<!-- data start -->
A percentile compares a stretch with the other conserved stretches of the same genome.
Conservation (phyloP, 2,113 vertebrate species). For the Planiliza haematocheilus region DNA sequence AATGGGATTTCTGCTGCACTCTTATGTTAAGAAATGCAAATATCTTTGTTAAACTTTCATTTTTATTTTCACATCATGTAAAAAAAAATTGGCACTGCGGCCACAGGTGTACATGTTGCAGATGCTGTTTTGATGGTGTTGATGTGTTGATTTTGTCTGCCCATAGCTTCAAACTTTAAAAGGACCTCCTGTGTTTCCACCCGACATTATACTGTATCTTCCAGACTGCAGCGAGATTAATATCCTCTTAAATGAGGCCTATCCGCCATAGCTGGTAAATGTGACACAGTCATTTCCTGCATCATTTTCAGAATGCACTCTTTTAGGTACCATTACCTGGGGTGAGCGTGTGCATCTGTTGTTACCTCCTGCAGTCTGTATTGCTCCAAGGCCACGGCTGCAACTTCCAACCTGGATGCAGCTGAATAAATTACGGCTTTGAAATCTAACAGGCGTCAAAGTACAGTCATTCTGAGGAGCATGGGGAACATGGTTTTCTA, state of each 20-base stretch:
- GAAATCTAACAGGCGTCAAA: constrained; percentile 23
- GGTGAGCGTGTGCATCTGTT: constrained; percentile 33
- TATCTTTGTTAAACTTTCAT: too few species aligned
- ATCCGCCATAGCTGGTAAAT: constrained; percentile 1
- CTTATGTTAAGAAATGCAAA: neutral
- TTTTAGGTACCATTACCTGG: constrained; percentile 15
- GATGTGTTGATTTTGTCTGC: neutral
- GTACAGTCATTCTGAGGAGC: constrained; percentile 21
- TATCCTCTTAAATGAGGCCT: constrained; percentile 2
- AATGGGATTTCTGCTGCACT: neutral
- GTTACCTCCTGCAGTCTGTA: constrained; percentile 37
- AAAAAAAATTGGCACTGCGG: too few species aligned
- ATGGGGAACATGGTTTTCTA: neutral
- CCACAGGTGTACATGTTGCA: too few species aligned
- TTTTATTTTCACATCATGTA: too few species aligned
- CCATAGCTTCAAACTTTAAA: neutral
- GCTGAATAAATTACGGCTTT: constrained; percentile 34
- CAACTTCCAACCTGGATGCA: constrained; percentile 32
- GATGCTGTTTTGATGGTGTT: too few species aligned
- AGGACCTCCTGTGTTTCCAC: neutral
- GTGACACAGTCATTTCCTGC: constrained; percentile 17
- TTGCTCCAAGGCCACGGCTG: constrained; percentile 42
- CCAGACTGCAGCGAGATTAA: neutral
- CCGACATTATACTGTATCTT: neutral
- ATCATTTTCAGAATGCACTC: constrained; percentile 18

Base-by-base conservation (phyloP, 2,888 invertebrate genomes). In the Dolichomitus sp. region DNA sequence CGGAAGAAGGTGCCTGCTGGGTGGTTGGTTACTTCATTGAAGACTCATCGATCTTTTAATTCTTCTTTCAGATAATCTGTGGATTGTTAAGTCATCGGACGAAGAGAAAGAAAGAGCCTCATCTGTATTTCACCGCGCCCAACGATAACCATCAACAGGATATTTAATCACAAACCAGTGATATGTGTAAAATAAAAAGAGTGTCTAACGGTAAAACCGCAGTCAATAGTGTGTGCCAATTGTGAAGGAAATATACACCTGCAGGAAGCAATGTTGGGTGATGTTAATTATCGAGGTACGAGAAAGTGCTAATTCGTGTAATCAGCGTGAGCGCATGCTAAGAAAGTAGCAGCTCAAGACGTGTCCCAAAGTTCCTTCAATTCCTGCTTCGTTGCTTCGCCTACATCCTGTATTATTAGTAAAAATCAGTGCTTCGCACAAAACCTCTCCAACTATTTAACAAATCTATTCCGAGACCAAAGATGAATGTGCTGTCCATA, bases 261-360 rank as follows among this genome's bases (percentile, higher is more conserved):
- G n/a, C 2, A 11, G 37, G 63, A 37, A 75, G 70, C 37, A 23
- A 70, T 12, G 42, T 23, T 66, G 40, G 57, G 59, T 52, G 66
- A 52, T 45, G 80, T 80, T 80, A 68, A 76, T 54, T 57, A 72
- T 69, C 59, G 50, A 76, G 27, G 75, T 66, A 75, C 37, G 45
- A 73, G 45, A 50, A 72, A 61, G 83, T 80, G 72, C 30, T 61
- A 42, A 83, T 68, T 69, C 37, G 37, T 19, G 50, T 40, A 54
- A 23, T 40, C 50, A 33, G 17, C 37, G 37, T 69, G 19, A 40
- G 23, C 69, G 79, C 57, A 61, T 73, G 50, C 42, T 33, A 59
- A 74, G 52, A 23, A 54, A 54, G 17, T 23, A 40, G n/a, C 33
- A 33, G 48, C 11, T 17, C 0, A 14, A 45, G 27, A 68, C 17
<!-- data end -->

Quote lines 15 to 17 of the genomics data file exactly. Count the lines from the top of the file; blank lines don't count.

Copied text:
- ATGGGGAACATGGTTTTCTA: neutral
- CCACAGGTGTACATGTTGCA: too few species aligned
- TTTTATTTTCACATCATGTA: too few species aligned